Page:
Another argument based on the Hebrew canon is made by appealing to Jesus’ words in Matthew 23 (see comments below). The idea is that Jesus referred to what he thought of as the canon of Scripture when he said, “From the blood of Abel to the blood of Zechariah, who was killed between the altar and the house of God” (cf. Lk. 11:51). Jesus seems to be making a sweeping list of the martyrs who he blames Jewish leadership for killing, but while Abel was the first martyr as recorded in the first book of the OT (Gen. 4), Zechariah was not the last martyr in OT history (that would be Urijah, killed by king Jehoiakim – see Jer. 26:20). Zechariah is, however, the last martyr listed in the last book of the Hebrew OT (2 Chronicles 24 – if one follows the Hebrew arrangement of the OT books).  Therefore it is thought that Jesus is referring to the “bookends” of the Hebrew OT canon (thus implicitly rejecting the Greek OT canon).

First, the Bible does not say why Jesus chose these examples. Perhaps Jesus was referring only the martyrdom the Jewish leadership could be blamed for (and not those killed by the Gentiles in the period which much of the deuterocanonlical material covers). Because we are not told Jesus’ reasoning in this passage, the principle driving this argument is in serious danger of begging the question.

Second, Jesus refers to  Zechariah son of Barachias who was killed between the temple and the altar – but Zechariah son of Barachias was the 4th Century B.C. prophet who wrote the book of Zechariah (1:1) – not the Zechariah who was slain on the temple grounds in 2 Chronicles 24:20. Rather, that Zechariah was the son of <em>Jehoida</em>, and he died around 825 B.C. So even if this argument was based on a strong principle, the particulars seem to be wrong.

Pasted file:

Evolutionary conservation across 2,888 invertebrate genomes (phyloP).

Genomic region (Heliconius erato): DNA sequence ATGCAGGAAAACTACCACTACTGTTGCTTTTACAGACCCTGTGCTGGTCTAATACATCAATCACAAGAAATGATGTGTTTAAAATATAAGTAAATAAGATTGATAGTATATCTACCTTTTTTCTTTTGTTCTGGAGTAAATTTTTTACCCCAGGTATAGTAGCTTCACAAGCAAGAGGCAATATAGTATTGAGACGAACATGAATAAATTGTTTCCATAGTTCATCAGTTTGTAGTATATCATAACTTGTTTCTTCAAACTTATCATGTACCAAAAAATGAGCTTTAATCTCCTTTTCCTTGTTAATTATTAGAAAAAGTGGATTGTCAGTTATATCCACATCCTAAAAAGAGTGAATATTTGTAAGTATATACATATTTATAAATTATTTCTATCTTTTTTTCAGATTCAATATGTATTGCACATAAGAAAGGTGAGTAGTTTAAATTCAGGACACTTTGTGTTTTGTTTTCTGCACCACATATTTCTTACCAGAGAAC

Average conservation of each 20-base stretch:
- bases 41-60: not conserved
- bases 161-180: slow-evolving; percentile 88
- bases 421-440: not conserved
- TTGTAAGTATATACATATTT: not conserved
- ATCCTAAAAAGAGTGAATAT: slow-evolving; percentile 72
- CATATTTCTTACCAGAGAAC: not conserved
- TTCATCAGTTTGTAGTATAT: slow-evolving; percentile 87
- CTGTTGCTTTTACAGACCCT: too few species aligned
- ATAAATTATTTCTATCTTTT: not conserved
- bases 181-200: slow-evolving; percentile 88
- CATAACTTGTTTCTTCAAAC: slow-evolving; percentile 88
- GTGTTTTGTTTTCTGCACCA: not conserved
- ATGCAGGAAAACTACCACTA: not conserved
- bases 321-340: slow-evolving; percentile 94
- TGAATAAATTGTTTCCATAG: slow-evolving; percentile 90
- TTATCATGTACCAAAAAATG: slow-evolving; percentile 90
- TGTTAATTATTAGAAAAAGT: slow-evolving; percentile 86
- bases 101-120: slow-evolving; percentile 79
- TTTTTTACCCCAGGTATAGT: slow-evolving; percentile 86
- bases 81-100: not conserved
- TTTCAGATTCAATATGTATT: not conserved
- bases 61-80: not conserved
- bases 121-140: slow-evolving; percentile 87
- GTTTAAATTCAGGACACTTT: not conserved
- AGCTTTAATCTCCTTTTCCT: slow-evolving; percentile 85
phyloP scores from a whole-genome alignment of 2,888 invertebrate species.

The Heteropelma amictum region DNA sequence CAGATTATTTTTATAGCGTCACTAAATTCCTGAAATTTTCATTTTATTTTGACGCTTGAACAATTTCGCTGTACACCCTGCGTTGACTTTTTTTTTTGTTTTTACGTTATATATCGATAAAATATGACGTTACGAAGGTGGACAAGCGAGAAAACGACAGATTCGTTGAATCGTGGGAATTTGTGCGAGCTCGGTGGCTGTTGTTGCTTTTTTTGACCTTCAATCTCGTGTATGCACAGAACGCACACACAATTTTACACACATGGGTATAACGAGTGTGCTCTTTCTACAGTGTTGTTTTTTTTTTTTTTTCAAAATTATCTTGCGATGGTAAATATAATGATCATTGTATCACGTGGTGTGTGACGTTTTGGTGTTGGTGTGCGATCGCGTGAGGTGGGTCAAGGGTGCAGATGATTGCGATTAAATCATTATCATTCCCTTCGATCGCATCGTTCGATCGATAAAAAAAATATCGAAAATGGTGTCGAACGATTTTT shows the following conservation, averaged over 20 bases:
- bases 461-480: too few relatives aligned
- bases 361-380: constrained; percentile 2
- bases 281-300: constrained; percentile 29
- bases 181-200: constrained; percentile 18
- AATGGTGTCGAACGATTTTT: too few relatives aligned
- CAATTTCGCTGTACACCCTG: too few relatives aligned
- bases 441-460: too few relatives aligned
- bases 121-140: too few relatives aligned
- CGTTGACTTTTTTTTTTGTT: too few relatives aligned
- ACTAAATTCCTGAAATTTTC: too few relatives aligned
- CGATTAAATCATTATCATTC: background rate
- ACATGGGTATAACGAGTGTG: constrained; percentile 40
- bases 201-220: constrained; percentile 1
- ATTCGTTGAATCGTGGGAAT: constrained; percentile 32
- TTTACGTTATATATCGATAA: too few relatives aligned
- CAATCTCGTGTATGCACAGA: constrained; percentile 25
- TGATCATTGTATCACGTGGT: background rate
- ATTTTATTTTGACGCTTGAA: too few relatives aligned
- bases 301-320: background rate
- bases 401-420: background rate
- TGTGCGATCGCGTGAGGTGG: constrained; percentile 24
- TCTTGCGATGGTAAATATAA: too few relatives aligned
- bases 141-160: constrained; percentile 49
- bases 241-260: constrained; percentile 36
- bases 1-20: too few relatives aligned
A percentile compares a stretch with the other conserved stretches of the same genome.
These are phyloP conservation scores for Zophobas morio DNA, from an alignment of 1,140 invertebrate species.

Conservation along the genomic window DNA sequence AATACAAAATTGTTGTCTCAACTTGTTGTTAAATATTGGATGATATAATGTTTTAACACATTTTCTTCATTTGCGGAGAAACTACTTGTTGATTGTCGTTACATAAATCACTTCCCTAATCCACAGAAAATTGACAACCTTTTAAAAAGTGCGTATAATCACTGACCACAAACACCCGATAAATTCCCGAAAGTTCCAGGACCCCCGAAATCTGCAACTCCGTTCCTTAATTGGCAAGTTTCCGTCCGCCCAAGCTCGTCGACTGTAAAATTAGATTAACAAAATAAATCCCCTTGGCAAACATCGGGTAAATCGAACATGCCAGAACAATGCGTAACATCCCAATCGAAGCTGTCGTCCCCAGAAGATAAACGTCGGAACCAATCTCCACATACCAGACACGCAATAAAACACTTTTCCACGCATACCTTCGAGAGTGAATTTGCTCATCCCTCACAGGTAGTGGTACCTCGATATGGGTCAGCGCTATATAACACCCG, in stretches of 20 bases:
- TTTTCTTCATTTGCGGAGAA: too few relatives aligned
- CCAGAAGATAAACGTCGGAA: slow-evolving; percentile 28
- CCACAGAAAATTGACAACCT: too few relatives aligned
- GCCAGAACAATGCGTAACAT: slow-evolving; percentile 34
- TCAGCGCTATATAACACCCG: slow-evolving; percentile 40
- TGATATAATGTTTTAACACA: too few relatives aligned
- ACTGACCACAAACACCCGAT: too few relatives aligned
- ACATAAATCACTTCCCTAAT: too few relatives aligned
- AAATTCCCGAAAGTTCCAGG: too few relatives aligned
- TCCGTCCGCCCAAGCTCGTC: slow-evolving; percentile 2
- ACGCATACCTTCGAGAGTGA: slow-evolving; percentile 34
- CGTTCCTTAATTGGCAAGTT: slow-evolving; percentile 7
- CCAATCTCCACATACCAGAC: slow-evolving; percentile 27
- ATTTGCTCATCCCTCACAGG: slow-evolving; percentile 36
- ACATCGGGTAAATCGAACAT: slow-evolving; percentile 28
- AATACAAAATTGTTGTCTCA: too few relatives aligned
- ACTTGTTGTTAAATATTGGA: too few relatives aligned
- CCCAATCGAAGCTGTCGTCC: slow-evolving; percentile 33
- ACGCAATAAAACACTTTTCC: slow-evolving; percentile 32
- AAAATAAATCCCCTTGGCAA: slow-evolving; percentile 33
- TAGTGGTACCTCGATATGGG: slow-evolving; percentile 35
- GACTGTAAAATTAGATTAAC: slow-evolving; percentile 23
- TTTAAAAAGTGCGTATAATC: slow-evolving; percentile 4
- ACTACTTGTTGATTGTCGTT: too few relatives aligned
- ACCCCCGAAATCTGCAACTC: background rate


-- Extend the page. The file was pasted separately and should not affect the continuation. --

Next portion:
Third, the order of books in the “Jewish canon” were written in scrolls – not bound together in an ordered collection, so the claim that there was not only a settled canon but an ordered one is quesitonable. There is, in fact, evidence that the Chronicles was not the last book of the Jewish canon. Previous to the discovery of the Dead Sea Scrolls, the two oldest known complete Hebrew OT’s placed Chronicles at the beginning of the the Ketuvim (“Writings”). Encyclopedia Judaica gives eight different ancient arrangements of the Ketuvim with the Chronicles appearing as either the first or the last books. The lists with Chronicles last are from the end of 2nd century A.D. Josephus (c. 90 AD) apparently did not consider the Chronicles to be the last books either since his list has the third division containing hymns and precepts for the conduct of human life – not historical writings (see Josephus, Against Apion 1:8).

Fourth, even if these are the “bookend martyrs” of the Hebrew OT canon, deuterocanonical material is found in the Greek OT books that are in the Hebrew OT. Thus, once would have to argue that Jesus was not only rejecting Greek OT books but also material found in Greek versions of the canonical Hebrew books. That would be odd considering that the Greek OT was far more popular in Jesus’ day, and it was quoted far more often than the Hebrew OT by Jesus and the apostles (which is probably a significant factor in the Jews’ much later rejection of it).